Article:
By Frank R. Stockton
Originally published in 1896
This Web version, edited by GET NJ, COPYRIGHT 2003
The next day General Greene went to Molly, whom he found in very much the condition in which she had left the battlefield, stained with dirt and powder, with her fine feathers gone and her cocked hat dilapidated, and conducted her, just as she was, to General Washington. When the commander in chief, heard what she had done, he gave her warm words of praise. He determined to bestow upon her a substantial reward ; for any one who was brave enough and able enough to step in and fill an important play, as Molly had filled her husband's place, certainly deserved a reward. It was not according to the rules of war to give a commission to a woman; but, as Molly had acted the part of a man, Washington considered it right to pay her for her services as if she had been a man. He therefore gave her the commission of sergeant, and recommended that her name be placed on the list of half-pay officers for life.
Every one in the army soon came to hear of the exploit of Molly Pitcher, and it was not long before she was called Captain Molly. The officers of the French regiment on the American side were particularly pleased with this act of heroism in a woman, and invited Molly to review their troops; and as she walked down the long line of soldiers, nearly every man put a piece of money in the cocked hat which she held in her hand.
This was the last battlefield on which Molly Pitcher appeared, but it had not been her first. Not long before, she had been with her husband in Fort Clinton when it was attacked by a very large force of the British. After a vigorous defense, the Americans found that it was impossible to defend the fort, and a retreat was ordered. As the soldiers were rushing out of the rear of the fort, Molly's husband turned away from his gun, threw down his match, a piece of rope soaked in combustible substances, and slowly burning at one end, which was used in those days for discharging cannon, and ran for his life. Molly prepared to follow him; but as she saw the glowing match on the ground, and knew that her husband's gun was loaded, she could not resist the desire to take one more crack at the enemy. So she stopped for an instant, picked up the match, touched off the gun, and dashed away after her husband. The cannon which then blazed out in the face of the advancing British was the last gun which the Americans fired in Fort Clinton.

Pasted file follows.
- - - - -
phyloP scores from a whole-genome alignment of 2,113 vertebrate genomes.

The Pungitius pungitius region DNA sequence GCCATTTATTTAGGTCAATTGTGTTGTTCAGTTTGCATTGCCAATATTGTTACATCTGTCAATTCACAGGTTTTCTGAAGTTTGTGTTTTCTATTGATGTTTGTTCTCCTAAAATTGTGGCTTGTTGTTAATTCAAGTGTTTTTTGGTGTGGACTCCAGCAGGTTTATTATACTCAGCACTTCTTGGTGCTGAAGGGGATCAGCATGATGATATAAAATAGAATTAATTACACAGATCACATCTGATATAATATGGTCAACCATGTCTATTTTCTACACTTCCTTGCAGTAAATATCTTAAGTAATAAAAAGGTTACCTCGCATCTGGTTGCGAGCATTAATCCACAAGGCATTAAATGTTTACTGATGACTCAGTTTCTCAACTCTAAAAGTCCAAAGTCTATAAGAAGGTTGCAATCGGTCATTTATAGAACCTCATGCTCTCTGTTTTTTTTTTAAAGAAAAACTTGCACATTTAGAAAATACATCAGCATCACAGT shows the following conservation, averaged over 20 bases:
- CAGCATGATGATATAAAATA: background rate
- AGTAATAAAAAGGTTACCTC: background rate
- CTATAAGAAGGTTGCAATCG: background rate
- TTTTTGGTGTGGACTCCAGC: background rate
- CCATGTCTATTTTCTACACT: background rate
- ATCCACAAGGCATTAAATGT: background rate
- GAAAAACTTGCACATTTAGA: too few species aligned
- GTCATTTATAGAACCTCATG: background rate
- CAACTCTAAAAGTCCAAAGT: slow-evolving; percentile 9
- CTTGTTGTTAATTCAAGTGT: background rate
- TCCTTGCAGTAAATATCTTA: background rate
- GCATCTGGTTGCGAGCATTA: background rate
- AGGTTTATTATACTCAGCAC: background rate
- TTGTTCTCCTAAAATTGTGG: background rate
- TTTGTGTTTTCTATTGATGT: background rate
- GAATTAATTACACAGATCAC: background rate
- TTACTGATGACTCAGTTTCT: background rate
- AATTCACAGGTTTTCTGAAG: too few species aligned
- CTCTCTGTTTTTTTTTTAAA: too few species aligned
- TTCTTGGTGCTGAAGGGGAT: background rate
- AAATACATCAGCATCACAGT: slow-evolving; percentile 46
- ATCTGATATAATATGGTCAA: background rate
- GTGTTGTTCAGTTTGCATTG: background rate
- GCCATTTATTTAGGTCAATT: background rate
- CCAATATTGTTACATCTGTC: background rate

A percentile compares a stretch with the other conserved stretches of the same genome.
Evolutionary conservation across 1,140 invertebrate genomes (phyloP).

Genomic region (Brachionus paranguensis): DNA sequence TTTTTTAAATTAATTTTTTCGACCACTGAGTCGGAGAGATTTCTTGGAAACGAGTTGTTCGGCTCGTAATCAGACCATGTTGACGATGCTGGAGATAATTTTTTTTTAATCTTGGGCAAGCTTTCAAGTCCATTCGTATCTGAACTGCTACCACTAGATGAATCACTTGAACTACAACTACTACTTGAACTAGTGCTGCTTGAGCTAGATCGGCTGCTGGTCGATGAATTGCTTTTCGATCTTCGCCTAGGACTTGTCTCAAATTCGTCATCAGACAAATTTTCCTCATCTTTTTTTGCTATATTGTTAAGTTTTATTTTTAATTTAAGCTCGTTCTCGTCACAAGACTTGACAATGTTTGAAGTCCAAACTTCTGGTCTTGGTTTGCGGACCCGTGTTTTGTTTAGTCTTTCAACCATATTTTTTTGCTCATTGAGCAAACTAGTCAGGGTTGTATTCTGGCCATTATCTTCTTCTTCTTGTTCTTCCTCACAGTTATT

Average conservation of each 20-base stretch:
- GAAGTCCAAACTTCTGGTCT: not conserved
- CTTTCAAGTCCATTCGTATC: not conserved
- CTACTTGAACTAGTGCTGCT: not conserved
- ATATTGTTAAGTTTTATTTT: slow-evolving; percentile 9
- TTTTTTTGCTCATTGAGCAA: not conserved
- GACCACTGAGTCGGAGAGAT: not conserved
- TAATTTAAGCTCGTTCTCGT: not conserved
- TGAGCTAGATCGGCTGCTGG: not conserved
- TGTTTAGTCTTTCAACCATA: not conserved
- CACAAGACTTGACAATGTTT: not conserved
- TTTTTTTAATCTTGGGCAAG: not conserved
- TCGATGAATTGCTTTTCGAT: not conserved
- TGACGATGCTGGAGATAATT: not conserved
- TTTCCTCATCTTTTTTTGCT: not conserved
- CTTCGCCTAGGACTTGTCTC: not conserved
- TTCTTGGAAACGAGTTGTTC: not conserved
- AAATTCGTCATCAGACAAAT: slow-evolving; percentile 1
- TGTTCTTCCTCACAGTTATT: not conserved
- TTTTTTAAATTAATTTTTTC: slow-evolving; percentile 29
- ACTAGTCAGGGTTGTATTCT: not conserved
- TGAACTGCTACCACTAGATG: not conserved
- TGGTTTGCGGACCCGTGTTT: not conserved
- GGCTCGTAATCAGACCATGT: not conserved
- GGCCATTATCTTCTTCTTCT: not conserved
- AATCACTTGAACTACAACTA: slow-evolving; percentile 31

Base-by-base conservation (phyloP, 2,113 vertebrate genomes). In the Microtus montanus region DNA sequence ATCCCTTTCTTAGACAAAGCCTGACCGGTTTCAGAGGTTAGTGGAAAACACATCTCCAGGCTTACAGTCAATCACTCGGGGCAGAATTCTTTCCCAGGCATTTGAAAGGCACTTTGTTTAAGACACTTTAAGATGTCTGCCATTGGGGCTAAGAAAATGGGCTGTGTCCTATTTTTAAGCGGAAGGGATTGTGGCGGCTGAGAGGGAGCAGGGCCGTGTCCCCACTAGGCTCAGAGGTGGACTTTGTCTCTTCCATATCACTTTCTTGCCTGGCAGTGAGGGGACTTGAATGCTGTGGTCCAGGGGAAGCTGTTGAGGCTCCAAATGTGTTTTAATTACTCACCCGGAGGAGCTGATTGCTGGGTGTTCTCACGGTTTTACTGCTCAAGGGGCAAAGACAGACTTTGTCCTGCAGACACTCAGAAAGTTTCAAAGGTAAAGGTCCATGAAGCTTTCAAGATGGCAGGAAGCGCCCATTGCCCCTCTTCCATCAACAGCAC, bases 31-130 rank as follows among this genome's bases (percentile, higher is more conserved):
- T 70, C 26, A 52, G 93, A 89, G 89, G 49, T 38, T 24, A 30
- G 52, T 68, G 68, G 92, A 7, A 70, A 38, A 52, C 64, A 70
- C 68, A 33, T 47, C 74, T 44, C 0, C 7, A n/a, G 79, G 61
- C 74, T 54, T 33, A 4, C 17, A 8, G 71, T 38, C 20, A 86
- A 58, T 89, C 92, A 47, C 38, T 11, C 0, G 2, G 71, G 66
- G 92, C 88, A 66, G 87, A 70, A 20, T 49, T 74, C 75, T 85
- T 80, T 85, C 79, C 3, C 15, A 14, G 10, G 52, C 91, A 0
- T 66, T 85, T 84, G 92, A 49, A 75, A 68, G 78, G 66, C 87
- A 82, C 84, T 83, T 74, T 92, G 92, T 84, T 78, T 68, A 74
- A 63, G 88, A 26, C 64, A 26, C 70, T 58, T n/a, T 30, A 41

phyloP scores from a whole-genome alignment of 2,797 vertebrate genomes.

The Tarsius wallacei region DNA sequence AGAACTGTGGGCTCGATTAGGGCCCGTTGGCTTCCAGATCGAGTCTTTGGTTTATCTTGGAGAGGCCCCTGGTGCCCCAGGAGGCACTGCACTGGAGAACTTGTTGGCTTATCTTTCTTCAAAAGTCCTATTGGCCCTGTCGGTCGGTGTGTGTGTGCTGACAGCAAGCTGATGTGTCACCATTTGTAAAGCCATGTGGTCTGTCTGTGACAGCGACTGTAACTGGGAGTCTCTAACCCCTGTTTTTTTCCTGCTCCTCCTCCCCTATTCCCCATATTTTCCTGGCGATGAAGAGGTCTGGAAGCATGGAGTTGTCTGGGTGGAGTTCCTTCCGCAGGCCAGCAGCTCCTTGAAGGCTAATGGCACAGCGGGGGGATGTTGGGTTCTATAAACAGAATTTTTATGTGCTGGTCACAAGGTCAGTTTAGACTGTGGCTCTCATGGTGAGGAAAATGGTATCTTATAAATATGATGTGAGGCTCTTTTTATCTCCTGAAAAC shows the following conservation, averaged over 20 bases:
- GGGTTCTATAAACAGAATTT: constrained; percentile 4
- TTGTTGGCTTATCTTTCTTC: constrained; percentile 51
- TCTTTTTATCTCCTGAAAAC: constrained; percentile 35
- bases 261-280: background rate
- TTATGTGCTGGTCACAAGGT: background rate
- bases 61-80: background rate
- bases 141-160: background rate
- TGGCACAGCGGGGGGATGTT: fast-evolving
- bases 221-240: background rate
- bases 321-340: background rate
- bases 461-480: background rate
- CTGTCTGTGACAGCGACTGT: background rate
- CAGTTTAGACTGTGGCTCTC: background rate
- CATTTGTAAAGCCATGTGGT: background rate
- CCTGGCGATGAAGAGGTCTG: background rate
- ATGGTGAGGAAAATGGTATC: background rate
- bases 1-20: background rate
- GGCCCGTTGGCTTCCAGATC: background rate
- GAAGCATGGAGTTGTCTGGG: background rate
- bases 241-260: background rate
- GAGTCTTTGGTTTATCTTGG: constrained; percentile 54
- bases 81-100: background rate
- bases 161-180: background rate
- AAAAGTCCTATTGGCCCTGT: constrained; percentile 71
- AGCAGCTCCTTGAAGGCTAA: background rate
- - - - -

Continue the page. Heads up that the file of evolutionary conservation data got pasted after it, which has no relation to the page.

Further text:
Molly did not meet with the reward which was accorded so many other Jersey women who were of benefit to their State and country. She died not long after the close of the war; and if she had known that she was to be famous as one of the heroes of the Revolution, there is no doubt that she would have hoped that people would be careful to remember that it was a man's service that she did to the country, and not a woman's.
But Captain Molly was not the only Jersey woman who was willing to act a man's part in the War for Independence. Among those of whom there is historical mention was Mrs. Jinnie Waglum, who lived near Trenton. At the time when Washington was arranging to march upon Princeton, she was visiting her friend, whose husband was the landlord of The True American Inn, just out of Trenton; and this tavern was Washington's headquarters at the time. In this way Mrs. Jinnie heard of the intended advance; and she also heard that there was no one in the American forces who knew the country well enough to conduct the army from Trenton to Princeton by any route except the highways, on which the advance would he observed by the enemy.
She therefore sent word to Washington that she would guide the army if he wished, and that there was no one who knew the country better than she did. Washington was a man who had sense enough to avail himself of good service whenever it was offered; and when he had made inquiries about Mrs. Waglum, he was perfectly willing to put his army under her guidance, and very glad indeed that she had offered her services.
When a woman acts the part of a man, it is not surprising that she likes to look like a man; so Mrs. Jinnie put on a soldier's coat and a soldier's hat, and, mounting a horse, she headed the Continental army, commanded by Washington. This was a proud position, but she was equal to it; and on she rode, with all the cavalry and the infantry and the artillery and the general and staff following behind her. She took them along by Sand Town and Quaker Bridge, by roads over which she had often traveled; and the American army reached Princeton in good time for the battle which took place next day.
"History of New Jersey." J. C. Raum.
"Historical Collections." Barber and Howe.